Representation in fashion is something that has garnered a lot of attention in recent years. The historical images of models on runways have seeped into the styles and clothes we see on the high streets. However, there has been a revolution as more consumers become body-conscious and fashion labels receive criticism for their lack of diversity. Consumers are now also voting with their pockets by shunning or canceling brands that do not change. Whilst all of this has been great progress, one area which hasn’t seen much change is footwear. People with larger-sized feet, regardless of their gendered identity, find it extremely difficult to buy shoes and are often left with dull and bland options. An entrepreneur who is building a shoe brand to tackle this problem is Tskenya-Sarah Frazer, founder of eponymous brand TSKENYA.
Frazer grew up in Hackney, East London, which was rife with gang violence and crime before it became the cultural center it is today. She was fortunate to go to a new academy in the area that mimicked the model of a private school but was free for the students. Additionally, “I remember my mother always taking me to the library and museum when I was young” she says, which made her more culturally privileged than her peers. After doing well at school, she went on to King’s College London to study English Literature and Language with ambitions to become a journalist when she finished university. However, after completing publishing and editorial internships it became very obvious that it was an inhospitable industry for black working-class women – it would be an uphill battle that she was unwilling to climb.
A short while later, as Frazer neared her graduation ceremony, she grew tired of not being able to find footwear to match her graduation dress. Being 5ft9 since she was 11 years old, with size 9 feet meant that this was an issue she faced throughout her adolescence as the shoes that were available were limited and flavorless. This experience coupled with the bullying she experienced for her larger-sized feet and lack of diversity in journalism was the final straw.
Frazer started doing research on what it would take to start her own brand as she was “tired of being a victim of the eurocentric fashion industry” and “wanted to show the fashion world what real authentic sustainable inclusion could look like”. Whilst researching, she realized that it was not just cis-gendered women with larger-sized feet who were excluded from the footwear industry but so were members of the LGBTQ+ community, hence the brand’s stance against gendered marketing and language. In her own words, “we provide inclusive luxury for everybody”.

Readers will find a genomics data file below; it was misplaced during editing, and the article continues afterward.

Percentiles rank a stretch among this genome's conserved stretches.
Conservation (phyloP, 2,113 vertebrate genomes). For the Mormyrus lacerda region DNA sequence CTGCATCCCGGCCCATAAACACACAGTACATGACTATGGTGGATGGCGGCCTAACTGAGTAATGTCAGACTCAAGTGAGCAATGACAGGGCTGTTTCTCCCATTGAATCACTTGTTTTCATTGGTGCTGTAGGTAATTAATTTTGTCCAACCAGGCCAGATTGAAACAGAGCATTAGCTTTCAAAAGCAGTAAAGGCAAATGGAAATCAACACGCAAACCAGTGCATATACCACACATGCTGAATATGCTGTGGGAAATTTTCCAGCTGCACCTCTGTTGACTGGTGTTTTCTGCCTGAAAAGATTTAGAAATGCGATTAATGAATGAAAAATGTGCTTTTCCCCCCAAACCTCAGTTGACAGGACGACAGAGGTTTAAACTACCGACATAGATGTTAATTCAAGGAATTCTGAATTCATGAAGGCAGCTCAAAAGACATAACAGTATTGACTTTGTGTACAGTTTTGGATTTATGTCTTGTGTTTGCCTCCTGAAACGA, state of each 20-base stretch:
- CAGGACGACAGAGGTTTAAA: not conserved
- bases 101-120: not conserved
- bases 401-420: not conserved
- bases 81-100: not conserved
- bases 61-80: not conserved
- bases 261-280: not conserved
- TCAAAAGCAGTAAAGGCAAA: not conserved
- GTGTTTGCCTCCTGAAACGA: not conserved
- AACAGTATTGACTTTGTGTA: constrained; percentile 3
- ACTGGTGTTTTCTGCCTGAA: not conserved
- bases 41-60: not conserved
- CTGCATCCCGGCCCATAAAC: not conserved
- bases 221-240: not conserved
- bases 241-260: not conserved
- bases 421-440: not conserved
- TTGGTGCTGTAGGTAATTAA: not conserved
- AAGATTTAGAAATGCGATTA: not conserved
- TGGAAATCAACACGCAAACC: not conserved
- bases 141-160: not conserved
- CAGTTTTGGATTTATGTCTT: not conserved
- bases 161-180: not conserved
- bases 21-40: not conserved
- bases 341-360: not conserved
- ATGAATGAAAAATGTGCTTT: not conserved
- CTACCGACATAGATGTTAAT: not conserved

Launching TSKENYA Shoes
Despite having very little background in fashion production and design, she dedicated years to learning about footwear, production, and sustainability and how these three things could mingle together. With the support of charitable organizations like the Prince’s Trust, and her business mentors she was able to launch a Kickstarter campaign explaining the concept to people and allowing them to order the first batch as a pre-order so she could validate the idea. This campaign was a huge success and it sold out within 48 hours.
With the Kickstarter proving to be a success Frazer was now ready to go about launching the brand at scale so needed to seek out manufacturing processes and inputs that were sustainable and made sense from an ethical standpoint. Looking at her options she quickly realized “how hard business can be” and how tough it was to find sustainable materials at a price where she could compete with other companies on the market. Frazer decided rather than rushing the launch and pushing the brand forward, that she would take the time to build out a supply chain and products that would be truly authentic to the brand’s values, so that she, her team, and those wearing the footwear could feel proud of the product.
After years of work, she was comfortable enough to relaunch her brand which is available to purchase and support now.
Frazer hopes the brand continues to grow and reaches new markets for those “who are in need of affirming footwear in their size” which is why she is currently looking into investment options. Even though sourcing has proved to be tough she has tried her best to make sure it remains as ethical as possible but offers customers great value for money and style.
Outside of building the shoe brand, Frazer has made it her mission to help people support young entrepreneurs build equitable businesses, works as a VC Scout for Ada Ventures, and assists organizations in becoming more inclusive through her consultancy. She is also an upcoming author and has a book being published later this year about black British business in the U.K. titled “A Quick Ting On: Black Brit-ish Business” which is available for pre-order.
This article is part of a series featuring underrepresented people making a difference. To submit ideas for features or keep up to date with new releases you can find me on Twitter – @TommyPF91